Minidoka National Wildlife Refuge
Managed by the US Fish and Wildlife Service and surrounded by BLM land, the refuge extends 25 miles along the Snake River from Minidoka Dam and includes Lake Walcott. The reservoir has several islands and marshy areas.
The topography is primarily low, rolling hills and lava rock ledges up to 30 feet high along the shore. Because the lake is an important stopover on the Pacific Flyway, migratory waterfowl are the most prominent wildlife here. Flocks of over 500 tundra swans, along with 27 other waterfowl species have been recorded.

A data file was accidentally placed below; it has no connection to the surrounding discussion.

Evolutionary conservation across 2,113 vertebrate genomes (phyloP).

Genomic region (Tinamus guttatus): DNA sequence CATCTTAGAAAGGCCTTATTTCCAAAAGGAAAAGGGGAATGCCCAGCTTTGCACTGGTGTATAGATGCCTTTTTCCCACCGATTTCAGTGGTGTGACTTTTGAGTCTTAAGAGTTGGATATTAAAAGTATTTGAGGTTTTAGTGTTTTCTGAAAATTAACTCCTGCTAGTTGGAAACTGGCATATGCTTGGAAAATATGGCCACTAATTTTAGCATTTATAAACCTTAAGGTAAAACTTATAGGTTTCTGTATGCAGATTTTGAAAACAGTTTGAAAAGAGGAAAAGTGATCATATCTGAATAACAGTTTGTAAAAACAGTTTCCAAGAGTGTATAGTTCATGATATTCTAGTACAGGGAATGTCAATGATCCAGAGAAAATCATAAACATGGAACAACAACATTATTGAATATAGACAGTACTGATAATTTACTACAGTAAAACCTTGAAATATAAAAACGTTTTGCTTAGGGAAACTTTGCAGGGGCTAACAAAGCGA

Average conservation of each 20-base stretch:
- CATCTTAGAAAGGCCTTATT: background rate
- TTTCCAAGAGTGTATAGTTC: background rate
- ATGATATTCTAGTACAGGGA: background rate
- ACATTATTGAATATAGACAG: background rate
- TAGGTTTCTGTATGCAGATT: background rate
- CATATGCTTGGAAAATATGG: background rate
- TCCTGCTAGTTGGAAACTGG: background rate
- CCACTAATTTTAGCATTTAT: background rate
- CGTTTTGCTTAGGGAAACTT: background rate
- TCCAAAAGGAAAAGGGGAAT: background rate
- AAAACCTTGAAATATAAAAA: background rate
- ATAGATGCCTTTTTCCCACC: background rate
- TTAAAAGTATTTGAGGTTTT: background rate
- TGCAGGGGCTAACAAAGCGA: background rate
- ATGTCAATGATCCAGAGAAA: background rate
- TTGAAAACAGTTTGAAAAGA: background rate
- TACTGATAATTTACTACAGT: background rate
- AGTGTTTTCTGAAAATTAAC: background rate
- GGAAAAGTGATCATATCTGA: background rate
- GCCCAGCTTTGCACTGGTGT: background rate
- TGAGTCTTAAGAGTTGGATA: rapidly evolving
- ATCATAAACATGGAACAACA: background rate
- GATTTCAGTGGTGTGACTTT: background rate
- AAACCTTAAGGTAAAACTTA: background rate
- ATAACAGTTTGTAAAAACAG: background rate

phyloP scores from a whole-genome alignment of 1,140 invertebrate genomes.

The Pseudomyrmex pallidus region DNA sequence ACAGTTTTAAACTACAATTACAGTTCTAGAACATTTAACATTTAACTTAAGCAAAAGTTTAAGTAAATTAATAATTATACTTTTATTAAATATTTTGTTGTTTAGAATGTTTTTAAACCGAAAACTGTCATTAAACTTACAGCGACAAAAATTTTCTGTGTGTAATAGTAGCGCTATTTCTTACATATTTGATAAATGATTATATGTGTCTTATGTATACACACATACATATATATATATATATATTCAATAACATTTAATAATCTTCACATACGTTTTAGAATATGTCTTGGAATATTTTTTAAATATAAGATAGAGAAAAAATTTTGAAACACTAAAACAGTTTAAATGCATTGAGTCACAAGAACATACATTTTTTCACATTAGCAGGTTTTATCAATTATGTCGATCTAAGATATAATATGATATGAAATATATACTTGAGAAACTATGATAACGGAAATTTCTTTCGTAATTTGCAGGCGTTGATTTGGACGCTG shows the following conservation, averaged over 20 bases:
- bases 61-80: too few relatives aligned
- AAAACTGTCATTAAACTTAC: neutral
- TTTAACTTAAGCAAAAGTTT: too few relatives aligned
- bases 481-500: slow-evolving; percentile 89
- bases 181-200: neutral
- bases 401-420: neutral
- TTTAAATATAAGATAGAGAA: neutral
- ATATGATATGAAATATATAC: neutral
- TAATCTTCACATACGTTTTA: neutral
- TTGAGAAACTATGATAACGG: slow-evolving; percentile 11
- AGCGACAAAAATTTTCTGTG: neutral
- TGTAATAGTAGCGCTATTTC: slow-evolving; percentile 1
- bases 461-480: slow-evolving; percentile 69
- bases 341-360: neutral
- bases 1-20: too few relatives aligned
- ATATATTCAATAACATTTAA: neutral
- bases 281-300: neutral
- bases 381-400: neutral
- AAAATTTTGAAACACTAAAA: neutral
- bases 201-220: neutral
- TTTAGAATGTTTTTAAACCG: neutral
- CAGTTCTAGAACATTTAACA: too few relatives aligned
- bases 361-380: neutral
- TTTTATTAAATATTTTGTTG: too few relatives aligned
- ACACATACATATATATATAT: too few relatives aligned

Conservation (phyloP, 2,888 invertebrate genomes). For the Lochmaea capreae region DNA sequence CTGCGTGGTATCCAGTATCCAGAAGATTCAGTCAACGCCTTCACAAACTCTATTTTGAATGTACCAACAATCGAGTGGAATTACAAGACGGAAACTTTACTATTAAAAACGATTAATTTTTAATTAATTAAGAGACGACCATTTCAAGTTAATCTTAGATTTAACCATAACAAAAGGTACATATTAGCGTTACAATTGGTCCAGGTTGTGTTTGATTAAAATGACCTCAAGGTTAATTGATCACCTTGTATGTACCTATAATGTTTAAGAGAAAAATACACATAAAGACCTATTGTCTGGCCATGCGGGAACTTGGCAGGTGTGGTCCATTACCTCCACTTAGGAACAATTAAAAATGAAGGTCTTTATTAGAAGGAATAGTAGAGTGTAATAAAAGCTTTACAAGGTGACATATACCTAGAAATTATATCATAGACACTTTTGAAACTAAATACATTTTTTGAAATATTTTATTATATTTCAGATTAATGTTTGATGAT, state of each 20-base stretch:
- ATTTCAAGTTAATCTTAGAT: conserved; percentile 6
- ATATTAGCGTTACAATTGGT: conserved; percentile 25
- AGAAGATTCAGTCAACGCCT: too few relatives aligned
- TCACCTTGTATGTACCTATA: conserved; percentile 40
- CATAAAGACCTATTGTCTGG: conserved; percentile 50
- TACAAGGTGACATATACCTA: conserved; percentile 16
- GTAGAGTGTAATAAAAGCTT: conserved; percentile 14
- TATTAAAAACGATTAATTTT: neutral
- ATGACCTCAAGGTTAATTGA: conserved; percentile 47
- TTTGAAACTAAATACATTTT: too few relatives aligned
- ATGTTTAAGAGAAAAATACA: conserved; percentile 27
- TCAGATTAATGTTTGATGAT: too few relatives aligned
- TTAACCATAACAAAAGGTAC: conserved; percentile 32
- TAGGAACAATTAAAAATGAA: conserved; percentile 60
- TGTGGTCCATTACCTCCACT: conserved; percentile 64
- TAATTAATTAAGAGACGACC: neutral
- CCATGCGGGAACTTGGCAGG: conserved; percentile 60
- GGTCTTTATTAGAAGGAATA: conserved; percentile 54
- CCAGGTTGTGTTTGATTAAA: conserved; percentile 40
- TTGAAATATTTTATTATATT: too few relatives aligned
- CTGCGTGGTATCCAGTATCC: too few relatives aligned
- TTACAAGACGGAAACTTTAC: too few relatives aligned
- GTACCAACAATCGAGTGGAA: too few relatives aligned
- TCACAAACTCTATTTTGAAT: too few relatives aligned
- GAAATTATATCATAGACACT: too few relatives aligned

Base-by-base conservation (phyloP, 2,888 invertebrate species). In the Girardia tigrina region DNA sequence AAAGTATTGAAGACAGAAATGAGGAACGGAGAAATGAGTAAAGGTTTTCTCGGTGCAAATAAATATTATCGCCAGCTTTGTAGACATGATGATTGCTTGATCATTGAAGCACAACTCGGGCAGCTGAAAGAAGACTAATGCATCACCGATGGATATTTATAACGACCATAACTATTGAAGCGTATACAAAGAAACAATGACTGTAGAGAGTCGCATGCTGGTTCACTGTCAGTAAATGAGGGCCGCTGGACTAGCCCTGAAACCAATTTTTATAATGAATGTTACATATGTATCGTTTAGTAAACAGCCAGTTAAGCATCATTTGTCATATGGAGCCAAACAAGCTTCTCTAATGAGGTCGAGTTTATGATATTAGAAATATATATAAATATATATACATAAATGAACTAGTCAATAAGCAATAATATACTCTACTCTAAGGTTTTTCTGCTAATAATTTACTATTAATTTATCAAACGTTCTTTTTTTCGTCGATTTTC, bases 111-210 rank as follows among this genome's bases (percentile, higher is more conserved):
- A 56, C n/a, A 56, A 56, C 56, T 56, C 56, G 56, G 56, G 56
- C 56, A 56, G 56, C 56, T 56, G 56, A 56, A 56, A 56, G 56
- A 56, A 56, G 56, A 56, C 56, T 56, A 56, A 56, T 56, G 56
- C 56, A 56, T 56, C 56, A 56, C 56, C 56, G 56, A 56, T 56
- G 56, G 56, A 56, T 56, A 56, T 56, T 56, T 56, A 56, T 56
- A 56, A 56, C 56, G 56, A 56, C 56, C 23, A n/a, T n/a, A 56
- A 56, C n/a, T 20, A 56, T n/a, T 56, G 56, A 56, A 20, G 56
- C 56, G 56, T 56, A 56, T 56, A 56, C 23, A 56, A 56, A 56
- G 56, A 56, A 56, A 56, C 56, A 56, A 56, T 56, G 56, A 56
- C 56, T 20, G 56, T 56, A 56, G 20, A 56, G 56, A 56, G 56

The refuge has Idaho's only nesting white pelicans, with over 40 pairs. Many songbirds and raptors nest or migrate on the refuge, which also hosts mammals like the mule deer, beaver, muskrat, coyote, Nutall's cottontail and small numbers of pronghorn antelope.
From Rupert, Idaho, drive six miles northeast on Hwy-24. Proceed through Acequia, then turn east for six miles on CR-400 N. to the refuge headquarters, on the north side of the Minidoka Dam. The restrooms, picnic area, and campground are in Walcott Park, administered by the Bureau of Reclamation. There are three south shore access points for vehicles. Sedans are not recommended for the northern access roads.